Since there is a gravitational force between any two particles, regardless of their position relative to each other, it is assumed that the particles that carry this force between two bodies, namely gravitons, must be essentially massless. They must also carry a spin of 2, because the source of gravity is the stress-energy tensor, which is a quadratic tensor. These attributes indicate that if a massless particle with spin 2 is detected, it must be a graviton.

What do gravitons have to do with Thor's hammer?

Gravitational force is defined as the force that gives weight to any object. (Let's not forget that the 'weight' of an object is different from its 'mass', which is independent of all external forces.)

Since the Moon's gravity is one-sixth that of the Earth, if you weigh 60 kilograms here, you cannot weigh more than 10 kilograms (60/6) on the lunar surface. In short, the higher the gravitational force, i.e. the higher the number of gravitons, the heavier an object. Which means the mighty Mjölnir must be dealing with gravitons somehow!

Norse mythology and Marvel Comics tell us that Mjölnir is composed of "uru metal", forged ages ago by the blacksmith Etri at the heart of a dying star. The hammer reads, “Whoever holds this hammer, if worthy, will have the power of Thor.” Essentially, this means that Mjölnir carries some sort of magic on himself, making it available only to those he deems "worthy". Therefore, the ability to "play" with gravitons must lie in the hammer, and indeed in the metal itself.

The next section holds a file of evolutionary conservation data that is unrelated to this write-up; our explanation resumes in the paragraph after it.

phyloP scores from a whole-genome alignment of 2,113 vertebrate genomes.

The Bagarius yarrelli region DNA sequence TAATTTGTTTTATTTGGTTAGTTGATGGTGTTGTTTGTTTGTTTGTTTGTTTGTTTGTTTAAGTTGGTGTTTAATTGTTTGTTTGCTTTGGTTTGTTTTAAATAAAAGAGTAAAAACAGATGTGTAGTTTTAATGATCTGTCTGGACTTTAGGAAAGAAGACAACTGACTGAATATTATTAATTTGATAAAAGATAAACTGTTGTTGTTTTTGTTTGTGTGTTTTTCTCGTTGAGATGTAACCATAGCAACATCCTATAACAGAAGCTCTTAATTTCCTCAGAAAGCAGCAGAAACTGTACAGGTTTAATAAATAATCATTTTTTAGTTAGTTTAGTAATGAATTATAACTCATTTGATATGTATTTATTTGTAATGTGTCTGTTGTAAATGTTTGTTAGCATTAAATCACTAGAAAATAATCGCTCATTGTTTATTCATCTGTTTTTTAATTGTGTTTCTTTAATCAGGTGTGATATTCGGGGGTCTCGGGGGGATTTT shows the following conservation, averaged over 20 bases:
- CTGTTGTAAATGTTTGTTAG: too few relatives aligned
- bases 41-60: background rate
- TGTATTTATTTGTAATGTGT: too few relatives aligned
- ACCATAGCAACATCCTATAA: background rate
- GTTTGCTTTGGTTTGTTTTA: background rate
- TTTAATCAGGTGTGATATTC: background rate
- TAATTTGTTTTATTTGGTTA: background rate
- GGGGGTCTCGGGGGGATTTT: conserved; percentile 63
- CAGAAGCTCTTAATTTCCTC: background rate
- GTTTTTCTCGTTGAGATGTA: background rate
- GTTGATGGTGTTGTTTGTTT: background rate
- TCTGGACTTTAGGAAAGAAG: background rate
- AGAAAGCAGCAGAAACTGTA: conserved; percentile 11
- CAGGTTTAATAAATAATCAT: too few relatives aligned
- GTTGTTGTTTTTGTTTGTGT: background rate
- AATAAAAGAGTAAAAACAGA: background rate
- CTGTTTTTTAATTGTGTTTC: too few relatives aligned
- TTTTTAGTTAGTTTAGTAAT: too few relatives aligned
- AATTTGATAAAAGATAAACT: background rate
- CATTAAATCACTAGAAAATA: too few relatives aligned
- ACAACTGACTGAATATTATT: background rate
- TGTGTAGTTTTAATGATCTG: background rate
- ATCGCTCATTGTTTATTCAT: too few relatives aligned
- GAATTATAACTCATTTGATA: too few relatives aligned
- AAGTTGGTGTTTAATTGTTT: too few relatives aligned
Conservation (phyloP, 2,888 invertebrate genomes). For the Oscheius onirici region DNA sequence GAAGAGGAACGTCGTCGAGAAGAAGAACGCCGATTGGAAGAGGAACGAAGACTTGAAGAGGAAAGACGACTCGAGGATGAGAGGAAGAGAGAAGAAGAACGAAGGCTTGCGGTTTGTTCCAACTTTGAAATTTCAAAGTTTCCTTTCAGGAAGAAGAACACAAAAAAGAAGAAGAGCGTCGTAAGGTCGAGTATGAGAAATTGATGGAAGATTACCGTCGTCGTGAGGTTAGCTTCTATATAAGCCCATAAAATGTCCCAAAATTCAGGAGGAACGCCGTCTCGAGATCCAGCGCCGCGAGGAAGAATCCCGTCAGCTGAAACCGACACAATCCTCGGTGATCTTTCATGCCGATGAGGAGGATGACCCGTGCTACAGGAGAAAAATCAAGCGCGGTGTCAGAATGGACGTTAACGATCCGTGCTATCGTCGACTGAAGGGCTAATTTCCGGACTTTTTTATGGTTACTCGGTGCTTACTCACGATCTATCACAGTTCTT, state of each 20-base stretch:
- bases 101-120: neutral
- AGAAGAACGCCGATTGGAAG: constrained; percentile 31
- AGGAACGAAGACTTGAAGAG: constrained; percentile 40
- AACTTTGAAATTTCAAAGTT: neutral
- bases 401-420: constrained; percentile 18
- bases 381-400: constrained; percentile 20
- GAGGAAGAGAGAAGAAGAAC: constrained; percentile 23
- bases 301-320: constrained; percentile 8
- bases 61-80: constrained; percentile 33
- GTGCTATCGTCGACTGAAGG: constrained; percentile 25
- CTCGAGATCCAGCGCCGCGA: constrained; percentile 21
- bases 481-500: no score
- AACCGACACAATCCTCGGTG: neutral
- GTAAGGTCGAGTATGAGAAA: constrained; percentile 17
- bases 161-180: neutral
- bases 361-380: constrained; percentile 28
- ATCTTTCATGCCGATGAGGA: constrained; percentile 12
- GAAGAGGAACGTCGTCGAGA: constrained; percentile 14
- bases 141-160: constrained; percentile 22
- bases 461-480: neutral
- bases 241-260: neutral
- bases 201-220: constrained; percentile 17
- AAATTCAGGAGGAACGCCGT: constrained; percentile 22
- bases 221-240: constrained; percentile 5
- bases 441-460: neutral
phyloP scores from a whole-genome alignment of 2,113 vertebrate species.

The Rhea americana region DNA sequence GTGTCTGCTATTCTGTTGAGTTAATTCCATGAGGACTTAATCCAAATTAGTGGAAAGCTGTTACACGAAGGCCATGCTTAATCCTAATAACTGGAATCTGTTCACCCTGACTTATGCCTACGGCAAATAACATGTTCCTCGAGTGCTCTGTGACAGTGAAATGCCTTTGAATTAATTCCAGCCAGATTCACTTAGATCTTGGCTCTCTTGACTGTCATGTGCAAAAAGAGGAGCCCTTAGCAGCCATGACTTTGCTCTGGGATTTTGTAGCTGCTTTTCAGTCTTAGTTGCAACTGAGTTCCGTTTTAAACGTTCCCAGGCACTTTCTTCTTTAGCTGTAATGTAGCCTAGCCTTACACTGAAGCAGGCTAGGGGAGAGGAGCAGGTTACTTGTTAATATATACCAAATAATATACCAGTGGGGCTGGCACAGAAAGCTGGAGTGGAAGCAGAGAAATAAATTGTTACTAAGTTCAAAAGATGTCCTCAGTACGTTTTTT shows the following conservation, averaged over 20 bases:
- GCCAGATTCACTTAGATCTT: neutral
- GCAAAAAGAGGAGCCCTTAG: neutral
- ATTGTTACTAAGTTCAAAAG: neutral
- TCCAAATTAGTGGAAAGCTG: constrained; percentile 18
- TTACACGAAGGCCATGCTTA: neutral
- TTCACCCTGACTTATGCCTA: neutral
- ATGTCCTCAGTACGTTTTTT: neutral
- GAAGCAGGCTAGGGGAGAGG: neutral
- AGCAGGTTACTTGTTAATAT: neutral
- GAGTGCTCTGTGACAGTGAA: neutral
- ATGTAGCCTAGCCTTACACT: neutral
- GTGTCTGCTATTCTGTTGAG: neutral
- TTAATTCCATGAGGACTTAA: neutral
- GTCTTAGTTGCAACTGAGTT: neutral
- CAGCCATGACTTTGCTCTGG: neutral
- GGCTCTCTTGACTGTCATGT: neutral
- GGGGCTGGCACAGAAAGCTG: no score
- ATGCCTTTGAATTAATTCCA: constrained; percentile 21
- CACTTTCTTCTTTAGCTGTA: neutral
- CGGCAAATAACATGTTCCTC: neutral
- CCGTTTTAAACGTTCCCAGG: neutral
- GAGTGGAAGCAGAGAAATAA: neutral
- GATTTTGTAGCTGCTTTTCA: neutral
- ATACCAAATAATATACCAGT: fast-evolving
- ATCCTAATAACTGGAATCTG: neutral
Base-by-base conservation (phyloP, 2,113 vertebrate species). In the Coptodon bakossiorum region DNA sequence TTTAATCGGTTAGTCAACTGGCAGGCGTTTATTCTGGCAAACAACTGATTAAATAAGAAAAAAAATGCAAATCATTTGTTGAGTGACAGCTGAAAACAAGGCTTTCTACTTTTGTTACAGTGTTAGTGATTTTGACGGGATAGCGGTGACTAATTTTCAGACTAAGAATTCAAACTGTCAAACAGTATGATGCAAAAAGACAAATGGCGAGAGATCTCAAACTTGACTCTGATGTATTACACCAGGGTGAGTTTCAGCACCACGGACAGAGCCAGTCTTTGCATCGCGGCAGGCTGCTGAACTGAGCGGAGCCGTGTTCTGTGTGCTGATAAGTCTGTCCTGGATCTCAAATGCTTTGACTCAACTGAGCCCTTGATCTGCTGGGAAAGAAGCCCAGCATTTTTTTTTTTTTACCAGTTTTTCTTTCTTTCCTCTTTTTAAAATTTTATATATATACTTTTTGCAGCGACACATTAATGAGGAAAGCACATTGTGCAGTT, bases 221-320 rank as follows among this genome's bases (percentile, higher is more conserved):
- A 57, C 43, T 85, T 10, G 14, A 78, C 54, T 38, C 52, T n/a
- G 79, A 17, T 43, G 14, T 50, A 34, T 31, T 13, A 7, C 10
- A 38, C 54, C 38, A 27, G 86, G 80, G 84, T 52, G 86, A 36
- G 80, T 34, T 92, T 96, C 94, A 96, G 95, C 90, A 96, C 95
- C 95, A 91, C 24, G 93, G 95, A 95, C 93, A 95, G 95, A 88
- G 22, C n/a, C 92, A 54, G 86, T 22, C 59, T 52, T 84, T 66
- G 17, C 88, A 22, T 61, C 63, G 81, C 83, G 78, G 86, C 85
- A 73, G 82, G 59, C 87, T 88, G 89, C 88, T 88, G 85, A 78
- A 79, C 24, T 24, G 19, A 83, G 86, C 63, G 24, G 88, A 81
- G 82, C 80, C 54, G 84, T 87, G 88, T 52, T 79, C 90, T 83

In the movie, the Norse gods are described to us as a race of alien beings whose abilities are not unlike magic, as their abilities are incredibly advanced compared to the twenty-first century world. That's why uru may seem magical as it belongs to a planet far more technologically advanced than our own. For now, let's assume that uru is 'magical' due to its far superior origins.

James Kakalios, professor of Physics at the University of Minnesota and author of The Physics of Superheroes, proposed a very interesting hypothesis about Mjölnir's incredible weight in an article for Wired ( www.wired.com/2014/11/can-hulk-lift-thors-hammer/ ). The professor thinks that since the hammer is made of a foreign and possibly scientifically advanced metal (uru) under appropriate external stimuli, it should be able to control the emission of gravitons!